JesusShannyn Fuerst, Seattle, WA
Who is in charge of your life? Who is in charge at work? At home? At school? At daycare? At church? What gives them authority or power?
I was listening to a story on NPR’s This American Life about Malcolm Gladwell, who writes for the New Yorker and has written a number of well-known books. He talked about his first job, writing for the Washington Post newspaper. Malcolm sat at the business desk and for six weeks he did pretty much nothing. Someone finally took pity on him and told him to write a story on the business earnings of a local bioscience company. However, he mistakenly wrote that the company lost $5 million in the previous quarter, when in fact they had made $5 million in the previous quarter.
On the morning the story ran, the stock dropped 10 points. Of course, Malcolm got into all sorts of trouble for his mistake. But as he was thinking through his story and where he went wrong, he had an epiphany. He realized that he had made up the story–even though unintentionally–AND he moved the stock market.
Malcolm eventually moved from the business desk to the health and science desk. One of the first stories he did there was a story about an AIDS conference. Three cities were being considered to host the next conference: Rome, Vancouver, and Amsterdam. It was a big deal for a reporter, because you got to go to one of these cities, and it was a week’s paid vacation.
Malcolm had already been to all three of those cities and he wanted to go somewhere new. So, as he was writing up the story, he wrote that NIH officials were considering Rome, Vancouver, Amsterdam, and Sydney, Australia (though Sydney was not originally under consideration). Sure enough, his addition was picked up and the conference was held in Sydney. In all this, Malcolm says he had a sense of real power for the first time.
Right around that time, a new reporter, Billy Booth, joined the newspaper. Malcolm and Billy had a contest to see who could get certain articles printed in the paper. They would find obscure topics on different diseases, bolden them up, and watch as the articles moved from page 15 to page 2 in the paper. Drunk on power, they came up with a contest–to see who could get the phrase, “raises new and troubling questions” in American journalism. The person who got it printed the most in one month won.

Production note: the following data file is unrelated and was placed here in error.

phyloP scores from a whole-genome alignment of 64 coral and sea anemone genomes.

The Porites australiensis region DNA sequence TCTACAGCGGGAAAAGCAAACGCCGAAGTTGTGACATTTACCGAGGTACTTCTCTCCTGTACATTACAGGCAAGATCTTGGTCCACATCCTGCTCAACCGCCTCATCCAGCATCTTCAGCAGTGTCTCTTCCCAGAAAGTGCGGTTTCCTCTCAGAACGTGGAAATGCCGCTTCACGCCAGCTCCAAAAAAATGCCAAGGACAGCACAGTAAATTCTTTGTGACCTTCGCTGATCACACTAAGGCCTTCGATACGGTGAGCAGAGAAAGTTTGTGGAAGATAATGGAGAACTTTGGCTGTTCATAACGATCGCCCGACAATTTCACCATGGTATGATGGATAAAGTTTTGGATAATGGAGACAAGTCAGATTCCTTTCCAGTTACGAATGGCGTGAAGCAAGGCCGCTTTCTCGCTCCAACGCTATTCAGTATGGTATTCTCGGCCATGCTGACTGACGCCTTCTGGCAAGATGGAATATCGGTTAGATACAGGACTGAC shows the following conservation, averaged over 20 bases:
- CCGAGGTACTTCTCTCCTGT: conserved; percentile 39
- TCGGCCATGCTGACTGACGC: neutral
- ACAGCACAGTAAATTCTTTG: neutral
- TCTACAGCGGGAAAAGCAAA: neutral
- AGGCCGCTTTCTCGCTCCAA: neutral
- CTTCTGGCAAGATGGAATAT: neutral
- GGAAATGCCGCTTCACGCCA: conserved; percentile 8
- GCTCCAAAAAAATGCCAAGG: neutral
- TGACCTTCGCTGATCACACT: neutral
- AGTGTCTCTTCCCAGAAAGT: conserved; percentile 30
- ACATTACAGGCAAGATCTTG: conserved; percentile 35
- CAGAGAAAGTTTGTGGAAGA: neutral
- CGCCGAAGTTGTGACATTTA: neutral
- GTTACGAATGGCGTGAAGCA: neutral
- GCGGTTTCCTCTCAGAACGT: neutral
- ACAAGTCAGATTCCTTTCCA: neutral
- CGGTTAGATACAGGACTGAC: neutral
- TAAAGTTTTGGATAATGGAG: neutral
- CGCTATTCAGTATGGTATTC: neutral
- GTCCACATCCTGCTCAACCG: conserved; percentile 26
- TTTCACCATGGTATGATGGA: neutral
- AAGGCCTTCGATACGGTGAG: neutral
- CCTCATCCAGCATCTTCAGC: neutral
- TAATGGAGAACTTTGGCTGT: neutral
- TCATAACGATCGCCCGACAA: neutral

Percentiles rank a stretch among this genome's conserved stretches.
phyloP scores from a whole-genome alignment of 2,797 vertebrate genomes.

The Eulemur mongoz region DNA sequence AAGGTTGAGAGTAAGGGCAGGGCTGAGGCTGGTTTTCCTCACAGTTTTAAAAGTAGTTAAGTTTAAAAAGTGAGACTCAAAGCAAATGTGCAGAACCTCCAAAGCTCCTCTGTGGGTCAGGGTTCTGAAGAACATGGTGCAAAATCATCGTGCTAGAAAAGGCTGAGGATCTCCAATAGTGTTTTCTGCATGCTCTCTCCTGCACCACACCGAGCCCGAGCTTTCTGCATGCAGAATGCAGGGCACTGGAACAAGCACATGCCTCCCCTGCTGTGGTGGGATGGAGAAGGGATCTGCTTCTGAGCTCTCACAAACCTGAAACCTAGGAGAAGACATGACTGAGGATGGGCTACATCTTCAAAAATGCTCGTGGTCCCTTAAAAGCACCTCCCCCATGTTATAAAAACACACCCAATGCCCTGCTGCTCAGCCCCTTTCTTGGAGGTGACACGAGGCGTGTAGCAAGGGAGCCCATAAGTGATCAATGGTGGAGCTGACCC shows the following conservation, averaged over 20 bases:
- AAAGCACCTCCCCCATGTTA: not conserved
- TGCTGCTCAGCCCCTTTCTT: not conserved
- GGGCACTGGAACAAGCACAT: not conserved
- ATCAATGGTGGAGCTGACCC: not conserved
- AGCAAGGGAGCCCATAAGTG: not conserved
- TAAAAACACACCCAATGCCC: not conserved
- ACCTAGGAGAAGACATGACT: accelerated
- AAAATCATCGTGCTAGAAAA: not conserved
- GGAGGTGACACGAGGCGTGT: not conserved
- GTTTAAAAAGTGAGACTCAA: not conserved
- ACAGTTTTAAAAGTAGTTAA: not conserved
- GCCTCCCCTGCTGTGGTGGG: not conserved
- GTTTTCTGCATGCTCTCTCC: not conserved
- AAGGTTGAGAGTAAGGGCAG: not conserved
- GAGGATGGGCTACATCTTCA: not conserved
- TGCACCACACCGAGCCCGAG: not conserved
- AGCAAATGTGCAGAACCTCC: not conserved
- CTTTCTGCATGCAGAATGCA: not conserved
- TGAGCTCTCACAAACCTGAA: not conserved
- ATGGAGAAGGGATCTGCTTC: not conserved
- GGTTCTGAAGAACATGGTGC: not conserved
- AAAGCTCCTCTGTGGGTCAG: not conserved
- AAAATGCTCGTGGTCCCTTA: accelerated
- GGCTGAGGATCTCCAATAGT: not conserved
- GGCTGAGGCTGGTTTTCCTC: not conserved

(Text links are to Oremus Bible Browser. Oremus Bible Browser is not affiliated with or supported by the Evangelical Lutheran Church in America. You can find the calendar of readings for Year A at Lectionary Readings.)
For lectionary humor and insight, check the weekly comic Agnus Day.
Authority is an interesting concept. Often, when we think of authority, our brains immediately go to politics, workplace authority, or people in positions of power. It can bring us to a place of argument or anger, of debate and struggle. Who is right? Who is wrong? We instinctively embrace a category or strong belief system.
Jesus wanted disciples who were both committed and thoughtful. He asked questions and pushed people to think deeply about who they were and why they believed and acted as they did. Jesus wanted to help them avoid arbitrarily falling into one camp or another. He even said, “What do you think?”
What do you think about authority? What gives someone authority? To whom do you grant authority?
Authority exists in helpful and deeply meaningful ways that go beyond politics, beyond opinion, and beyond culture. It gives us the courage to act when we feel confused. Taking the authority of Christ seriously brings us back to being Jesus for one another. It brings us back to authentic care within the body of Christ.
Two years ago my husband (also a pastor) died in a mountain climbing accident. I will forever remember my Bishop, a person in authority, looking me in the eye as she held my head with a face of streaming tears, and said, “He fell into Jesus.” That gracious, powerful exercise of her authority, that pastoral care moment, is nestled deep in my heart and brain. She had talked with others in authority, Search and Rescue, who knew their craft just as she knew her craft. These authority areas came together for good, to care for people, and to use their giftedness in a time of deep trouble. We often consider authority to be negative, but authority can also be positive.
Finally, Christians look to Jesus Christ as their ultimate authority, as the guide when the way is unclear. We look to Christ to give our actions direction and justification. We hear him say, “What do you think?” and with our eyes on him we can dare to step into the messiness of gray choices.
Holy God, in the midst of discord and distrust we experience the abuse of power and authority. We pray for leaders and people in positions of power, in households, schools, hospitals, corporations, and government. We pray that compassionate authority will reign. Fill the world with forgiveness, open minds, and open hearts. We pray with gratitude for the places and spaces offering healthy authority. We pray for the places and spaces of unhealthy authority and abuse, that justice will reign. Thank you for Christ’s authority that comes to us in confession and absolution in the midst of our sin. In Jesus’ name, Amen.